A Simple Analysis of "In Time of The Breaking of Nations" Written by Thomas Hardy

The poem has a markedly anti-war tone. It points at the fact that the emotions and sentiments involved in wars, nation-building and nation-breaking are irrelevant in the continuing human saga of love, birth and death. The actions of the huge cast of human characters, from Napoleon down to the common soldiers and ordinary people of Wessex are subject to the ‘Immanent Will’. “In Time of The Breaking of Nations” also shows that the creators of wars and dynasties are not free. Here ‘Immanent Will’ is being suggested by the unstoppable march of time.

This is a poem where Hardy denounces the heroics of the war and dynasties against the background of human life’s eternal flow. During Hardy’s lifetime, there were two major wars which moved him much. The Boer War in South Africa and the First World War prompted Hardy to write some of his distinguished war poems. Hardy gave up all kinds of patriotic jingoism. In these poems, he avoids sentimentally and diminishes the prestige of war by placing the events of war in a universal perspective of cosmic dimension. Hardy’s treatment of war was varied and he was extremely versatile in discovering appropriate poetic forms for the expression of his views.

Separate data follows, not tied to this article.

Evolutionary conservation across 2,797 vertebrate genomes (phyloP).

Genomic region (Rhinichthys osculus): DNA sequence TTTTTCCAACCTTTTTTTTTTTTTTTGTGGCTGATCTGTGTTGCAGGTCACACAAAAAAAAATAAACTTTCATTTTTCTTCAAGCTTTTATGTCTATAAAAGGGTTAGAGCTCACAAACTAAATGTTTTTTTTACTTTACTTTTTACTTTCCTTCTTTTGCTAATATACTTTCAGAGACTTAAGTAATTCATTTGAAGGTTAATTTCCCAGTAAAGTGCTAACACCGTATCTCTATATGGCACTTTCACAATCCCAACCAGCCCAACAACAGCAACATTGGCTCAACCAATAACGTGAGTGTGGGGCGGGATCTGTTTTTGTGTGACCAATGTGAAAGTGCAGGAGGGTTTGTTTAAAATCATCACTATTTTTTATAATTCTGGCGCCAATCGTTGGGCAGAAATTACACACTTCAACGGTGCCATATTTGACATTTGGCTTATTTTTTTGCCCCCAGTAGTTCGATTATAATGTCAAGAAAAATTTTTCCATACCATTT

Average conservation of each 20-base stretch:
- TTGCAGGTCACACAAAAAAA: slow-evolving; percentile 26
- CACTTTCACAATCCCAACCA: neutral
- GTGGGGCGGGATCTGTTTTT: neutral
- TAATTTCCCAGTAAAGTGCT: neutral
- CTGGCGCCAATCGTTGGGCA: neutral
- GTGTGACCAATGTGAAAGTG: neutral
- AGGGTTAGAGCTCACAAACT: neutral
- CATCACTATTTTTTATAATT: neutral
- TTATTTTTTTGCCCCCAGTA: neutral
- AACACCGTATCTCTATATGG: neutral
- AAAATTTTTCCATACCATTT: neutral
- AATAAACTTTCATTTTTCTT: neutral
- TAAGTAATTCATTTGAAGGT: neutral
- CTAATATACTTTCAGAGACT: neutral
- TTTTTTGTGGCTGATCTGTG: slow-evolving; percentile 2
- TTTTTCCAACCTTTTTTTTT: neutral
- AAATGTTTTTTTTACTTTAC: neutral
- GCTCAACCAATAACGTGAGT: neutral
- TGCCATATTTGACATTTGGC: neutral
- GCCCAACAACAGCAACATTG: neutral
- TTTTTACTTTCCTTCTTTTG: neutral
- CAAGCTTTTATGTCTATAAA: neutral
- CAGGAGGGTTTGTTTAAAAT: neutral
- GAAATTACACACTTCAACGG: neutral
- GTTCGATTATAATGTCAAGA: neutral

The poem is divided into three stanzas. In the first stanza, we get an idea that common humdrum life continues with all its rhythm. The man tilling the soil with the old horse moves on slowly, clumsily and sleepily. In the second stanza, we get another picture of common life. Couch-grass piled in heaps is set alight and a thin smoke rises without any flame. In spite of the rise and fall of dynasties this sort of human drama goes on. The third stanza portrays a mind with her lover whispering in a very intimate fashion. We are told here that the chronicles of war is forgotten but the human drama of love and passion continues unhindered.

The poem is written in a simple style. Its tone is dispassionate, detached and objective. Hardy has played the role of a distant commentator. Like a still photographer, he has presented some images to us. The readers will form his opinion from these silent but self obvious images. Though his stand against war is clear, he is not sentimental. Rather the poetic temperament is softened with a philosophical detachment. Hardy’s aim is to show the littleness of war and its creators in the background of an agricultural environment. The ultimate effect of the poem is a reasoned and dispassionate sense.




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